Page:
Many establishment Republican legislators obtain much of their campaign contributions from the financial elites. The financial elites — and thereby establishment Republicans — want to repeal Dodd-Frank because the Consumer Financial Protection Bureau actually protects working-class people from the financial elites who want to rip them off. Democrats will vigorously defend Dodd-Frank by using the filibuster.
Democrats built a legislative fortress around the Consumer Financial Protection Bureau. First, the funding for the Bureau isn’t subject to Congressional appropriation, which means that the Republicans can’t starve the agency to death by cutting off its funding. Second, the head of the Bureau can’t be fired by the President, so if the Country’s Chief Executive is angry with the head of the CFPD, he can’t fire him (well, maybe he can).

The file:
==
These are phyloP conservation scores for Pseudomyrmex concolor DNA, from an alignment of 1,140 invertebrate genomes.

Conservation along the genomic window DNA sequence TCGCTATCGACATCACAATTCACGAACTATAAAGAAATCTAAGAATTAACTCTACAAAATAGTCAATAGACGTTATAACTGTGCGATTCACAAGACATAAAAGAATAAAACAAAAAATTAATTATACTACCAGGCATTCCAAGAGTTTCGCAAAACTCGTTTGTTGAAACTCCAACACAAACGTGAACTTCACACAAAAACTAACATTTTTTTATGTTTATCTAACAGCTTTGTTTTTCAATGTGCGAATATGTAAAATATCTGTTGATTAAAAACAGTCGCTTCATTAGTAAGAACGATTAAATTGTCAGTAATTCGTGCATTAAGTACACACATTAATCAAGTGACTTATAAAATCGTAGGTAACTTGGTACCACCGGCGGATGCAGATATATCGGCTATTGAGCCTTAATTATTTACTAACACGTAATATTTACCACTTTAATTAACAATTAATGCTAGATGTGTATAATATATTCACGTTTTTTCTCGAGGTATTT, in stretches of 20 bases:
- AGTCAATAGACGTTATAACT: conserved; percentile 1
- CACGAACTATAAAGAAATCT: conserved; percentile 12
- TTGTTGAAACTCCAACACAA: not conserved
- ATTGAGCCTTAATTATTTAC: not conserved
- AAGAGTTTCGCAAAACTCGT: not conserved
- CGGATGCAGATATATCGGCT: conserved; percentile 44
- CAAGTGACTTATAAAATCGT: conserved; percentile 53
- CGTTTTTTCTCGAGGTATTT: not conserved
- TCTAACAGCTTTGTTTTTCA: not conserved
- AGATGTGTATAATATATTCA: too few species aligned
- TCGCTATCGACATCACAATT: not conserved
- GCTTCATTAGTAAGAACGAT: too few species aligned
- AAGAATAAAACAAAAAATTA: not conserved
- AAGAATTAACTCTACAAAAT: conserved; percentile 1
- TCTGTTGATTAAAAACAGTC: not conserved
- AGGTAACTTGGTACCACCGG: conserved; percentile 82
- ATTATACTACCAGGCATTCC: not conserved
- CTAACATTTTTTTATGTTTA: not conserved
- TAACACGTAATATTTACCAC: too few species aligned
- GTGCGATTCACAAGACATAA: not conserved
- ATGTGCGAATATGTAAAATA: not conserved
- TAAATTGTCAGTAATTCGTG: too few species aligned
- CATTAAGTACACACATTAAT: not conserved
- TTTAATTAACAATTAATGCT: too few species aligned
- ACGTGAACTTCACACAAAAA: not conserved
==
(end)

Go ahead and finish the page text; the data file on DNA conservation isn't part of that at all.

Republicans must deal with Democrats or face a filibuster. And since Donald Trump lost the popular vote by a significant margin, Democrats don’t fear opposing him or the Republicans who clearly don’t have a broad mandate for their agenda. Over the next two years at least, the filibuster will be the biggest story in politics, and thereby in housing policy.
Getting to 60 may be the Core Question
The incoming Trump Administration and Republican-controlled Congress have important housing policy questions to consider. …
Republicans will attempt to use the Congressional Review Act to reverse certain rules issued in final form after May 30, 2016. But, … there isn’t much chance of materially impacting housing policy via this effort since most significant rules were in place prior to this date. …
Procedural trickery won’t accomplish much.